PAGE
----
Normalizing Rider Safety One Vest at a Time

Photo courtesy of Ride EquiSafe

Two months ago, Catherine Winter launched Ride EquiSafe, a one-stop shop for all things safety.


A few years ago, Catherine Winter, who had been riding hunter/jumpers most of her life, decided to add eventing to her skillset. At the time, safety equipment in the hunter/jumper ring wasn’t as popular as it was in eventing, so Winter had to borrow a vest for her first cross country schooling. She later decided to buy her own and began researching her options.

Finding the right vest for her was easier said than done, though. Winter visited multiple stores and websites, and after coming up short, she eventually made the decision to fly to the Land Rover Kentucky Three-Day Event to shop its trade show. It was there that she finally found a vest she liked. 

After having so many difficulties locating a vest that checked all her boxes, and with the visibility that safety equipment had gained in the hunter/jumper arena, Winter decided to start a company that only sold rider protective equipment — no bits, brushes, bridles or other tack. Ride EquiSafe was launched in fall 2020 and carries the broadest selection of safety equipment in North America — body protectors, air vests, air vest compatible clothing and safety stirrups.

Photo courtesy of Ride EquiSafe

“We only carry safety equipment, and that allows us to really be experts on each piece of equipment and to be able to talk to the customers to understand what their safety priorities are,” Winter said. “Based on that, we can give them information so that they can make an informed and educated decision about what products they should consider.”

Ride EquiSafe was modelled after custom saddle-selling methods, so rather than having a brick-and-mortar store, Winter tows a mobile shop that she sets up at horse shows. She also hosts “Say Yes to the Vest” parties, where she hauls her products to a private barn and educates attendees on the different brands and types of vests available. Riders can try gear on while sipping mimosas in a fun, low-pressure environment.

Launching a business in the middle of a worldwide pandemic is not for the faint of heart, but since Winter stocks a wider variety of brands and styles than most other vendors, she’s managed to draw quite a crowd at competitions. Carrying such a broad selection and being completely brand agnostic enables Winter to truly understand what each customer needs and get them in the right equipment, versus only having one or two brands.

Catherine Winter. Photo courtesy of Ride EquiSafe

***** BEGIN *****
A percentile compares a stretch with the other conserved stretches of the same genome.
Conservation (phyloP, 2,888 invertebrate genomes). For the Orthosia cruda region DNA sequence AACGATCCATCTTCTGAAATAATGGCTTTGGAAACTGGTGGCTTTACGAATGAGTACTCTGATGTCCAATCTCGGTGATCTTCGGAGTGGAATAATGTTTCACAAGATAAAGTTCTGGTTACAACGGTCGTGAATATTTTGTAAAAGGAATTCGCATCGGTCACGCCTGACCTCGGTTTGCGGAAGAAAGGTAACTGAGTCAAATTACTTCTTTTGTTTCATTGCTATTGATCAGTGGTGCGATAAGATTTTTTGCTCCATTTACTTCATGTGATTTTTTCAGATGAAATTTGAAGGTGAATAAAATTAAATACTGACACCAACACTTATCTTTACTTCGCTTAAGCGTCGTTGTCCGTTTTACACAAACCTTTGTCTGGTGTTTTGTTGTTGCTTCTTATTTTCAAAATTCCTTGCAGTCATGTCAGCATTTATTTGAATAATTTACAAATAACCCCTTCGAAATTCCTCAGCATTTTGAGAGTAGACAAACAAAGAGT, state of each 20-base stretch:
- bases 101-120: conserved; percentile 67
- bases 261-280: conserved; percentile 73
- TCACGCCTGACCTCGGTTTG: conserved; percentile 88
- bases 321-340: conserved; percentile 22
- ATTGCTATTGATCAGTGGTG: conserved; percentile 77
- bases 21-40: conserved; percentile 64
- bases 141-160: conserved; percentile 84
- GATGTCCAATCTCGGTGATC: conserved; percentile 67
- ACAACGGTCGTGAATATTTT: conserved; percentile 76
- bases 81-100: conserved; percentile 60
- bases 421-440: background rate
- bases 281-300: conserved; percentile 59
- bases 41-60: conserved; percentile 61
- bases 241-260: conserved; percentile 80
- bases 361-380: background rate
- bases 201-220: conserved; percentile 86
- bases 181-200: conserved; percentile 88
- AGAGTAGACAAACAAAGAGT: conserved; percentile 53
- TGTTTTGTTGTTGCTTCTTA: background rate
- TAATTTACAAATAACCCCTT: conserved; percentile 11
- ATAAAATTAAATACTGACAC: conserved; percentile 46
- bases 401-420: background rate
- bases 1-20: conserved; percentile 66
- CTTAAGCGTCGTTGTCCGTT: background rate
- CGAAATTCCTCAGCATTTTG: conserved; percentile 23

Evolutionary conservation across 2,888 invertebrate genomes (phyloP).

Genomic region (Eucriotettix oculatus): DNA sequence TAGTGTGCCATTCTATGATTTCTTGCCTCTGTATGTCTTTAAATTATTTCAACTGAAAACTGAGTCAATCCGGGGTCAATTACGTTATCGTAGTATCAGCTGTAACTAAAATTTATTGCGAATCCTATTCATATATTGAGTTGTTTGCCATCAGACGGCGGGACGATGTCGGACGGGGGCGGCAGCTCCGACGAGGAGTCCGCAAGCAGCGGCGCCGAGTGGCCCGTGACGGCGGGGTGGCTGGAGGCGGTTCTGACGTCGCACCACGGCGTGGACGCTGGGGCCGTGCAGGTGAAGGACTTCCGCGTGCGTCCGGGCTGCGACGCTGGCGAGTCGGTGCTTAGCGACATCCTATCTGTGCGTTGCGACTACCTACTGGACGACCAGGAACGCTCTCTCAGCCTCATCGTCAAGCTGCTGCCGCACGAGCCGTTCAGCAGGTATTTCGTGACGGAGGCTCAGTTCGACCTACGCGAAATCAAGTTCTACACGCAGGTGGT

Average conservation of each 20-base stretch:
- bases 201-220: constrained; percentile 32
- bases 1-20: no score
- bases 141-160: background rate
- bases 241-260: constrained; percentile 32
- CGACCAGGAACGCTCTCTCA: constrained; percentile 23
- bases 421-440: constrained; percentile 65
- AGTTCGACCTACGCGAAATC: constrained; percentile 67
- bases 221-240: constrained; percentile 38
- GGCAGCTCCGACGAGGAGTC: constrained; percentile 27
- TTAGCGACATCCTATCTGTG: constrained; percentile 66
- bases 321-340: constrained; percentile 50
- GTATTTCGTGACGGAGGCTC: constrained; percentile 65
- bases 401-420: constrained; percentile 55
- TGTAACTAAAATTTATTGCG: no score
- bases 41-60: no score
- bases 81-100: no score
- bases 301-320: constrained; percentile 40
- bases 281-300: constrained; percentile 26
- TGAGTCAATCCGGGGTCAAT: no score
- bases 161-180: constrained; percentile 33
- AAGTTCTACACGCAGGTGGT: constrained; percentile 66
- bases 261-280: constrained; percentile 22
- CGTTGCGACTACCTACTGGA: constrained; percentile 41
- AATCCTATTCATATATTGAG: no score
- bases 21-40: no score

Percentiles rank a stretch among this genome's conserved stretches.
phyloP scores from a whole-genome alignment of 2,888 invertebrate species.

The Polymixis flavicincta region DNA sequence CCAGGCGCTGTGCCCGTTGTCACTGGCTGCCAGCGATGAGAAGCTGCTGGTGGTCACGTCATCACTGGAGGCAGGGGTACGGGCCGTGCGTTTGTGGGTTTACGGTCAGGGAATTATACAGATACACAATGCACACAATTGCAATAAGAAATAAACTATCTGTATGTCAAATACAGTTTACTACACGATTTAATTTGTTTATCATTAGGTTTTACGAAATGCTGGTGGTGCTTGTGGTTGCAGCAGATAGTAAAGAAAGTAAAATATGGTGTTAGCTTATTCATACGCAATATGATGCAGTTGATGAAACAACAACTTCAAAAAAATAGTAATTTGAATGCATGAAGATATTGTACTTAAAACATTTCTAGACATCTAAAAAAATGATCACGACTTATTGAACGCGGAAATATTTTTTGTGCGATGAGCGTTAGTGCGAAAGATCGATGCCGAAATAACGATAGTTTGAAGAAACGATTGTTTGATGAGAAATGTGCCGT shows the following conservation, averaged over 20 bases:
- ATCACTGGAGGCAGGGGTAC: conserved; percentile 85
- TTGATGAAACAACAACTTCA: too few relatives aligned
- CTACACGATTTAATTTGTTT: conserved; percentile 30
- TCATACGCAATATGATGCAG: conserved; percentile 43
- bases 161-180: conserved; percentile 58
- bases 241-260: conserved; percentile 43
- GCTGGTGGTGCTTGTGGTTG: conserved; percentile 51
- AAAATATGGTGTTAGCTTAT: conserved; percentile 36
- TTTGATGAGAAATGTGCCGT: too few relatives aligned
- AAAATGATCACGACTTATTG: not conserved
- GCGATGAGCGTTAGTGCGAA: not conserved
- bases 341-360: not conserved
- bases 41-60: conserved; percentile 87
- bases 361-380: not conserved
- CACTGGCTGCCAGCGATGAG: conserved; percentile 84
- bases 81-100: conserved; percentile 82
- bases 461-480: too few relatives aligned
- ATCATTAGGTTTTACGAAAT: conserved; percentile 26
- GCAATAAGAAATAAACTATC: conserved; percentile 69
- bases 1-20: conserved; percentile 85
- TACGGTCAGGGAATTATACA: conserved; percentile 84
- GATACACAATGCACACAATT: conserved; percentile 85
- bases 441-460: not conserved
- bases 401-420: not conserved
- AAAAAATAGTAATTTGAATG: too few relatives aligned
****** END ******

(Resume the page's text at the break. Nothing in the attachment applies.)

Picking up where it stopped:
While Winter’s short term goal is to continue investing in her business by offering as much stock as possible, in the long term, she hopes having Ride EquiSafe on site at events will normalize safety in the hunter/jumper arena one day.

“We, as an organization and as a sport, will have been successful if people prioritize their safety,” Winter said. “We need to recognize that [safety equipment] is not going to have a negative impact on a ribbon, and what does a ribbon count if you have a permanent injury?”

One of Winter’s first customers, Amy Trent, is working to change the perception of safety equipment with the help of Ride EquiSafe. Trent purchased a vest from the company for her 11-year-old daughter after a friend’s daughter was injured at a show over the summer.

Photo courtesy of Ride EquiSafe

“It really kind of woke me up to what’s possible as far as injuries and inspired me to say, OK, I need to do what I need to do to protect my kid,” Trent said. “It’s not something that is super common at this point, but I certainly hope that it will become mandatory by USEF [United States Equestrian Federation] at some point for junior riders.”

Trent, a nurse practitioner for cardiology, credited Winter’s knowledge for helping her find a vest that fit her daughter and that her daughter was willing to wear.

“The company was just fantastic,” Trent said. “She basically narrowed down by my daughter’s size, how much she weighs, what her figure looks like, and found one that was the best for her and fits her really well. It’s not super heavy, and you don’t really notice it until you get up close.”

Much like other equestrian gear, safety equipment can be highly personal and specialized. By giving customers the opportunity to touch and try multiple products, Winter hopes to create a personalized experience akin to shopping for other tack and clothing in the horse world.

“We spend a lot of time and money getting fitted for custom boots, and we spend a lot of time and money getting a saddle fit to a horse,” Winter said. “We should have the same care in getting ourselves fitted for safety equipment.”

For more information on Ride EquiSafe or to search the company’s inventory, visit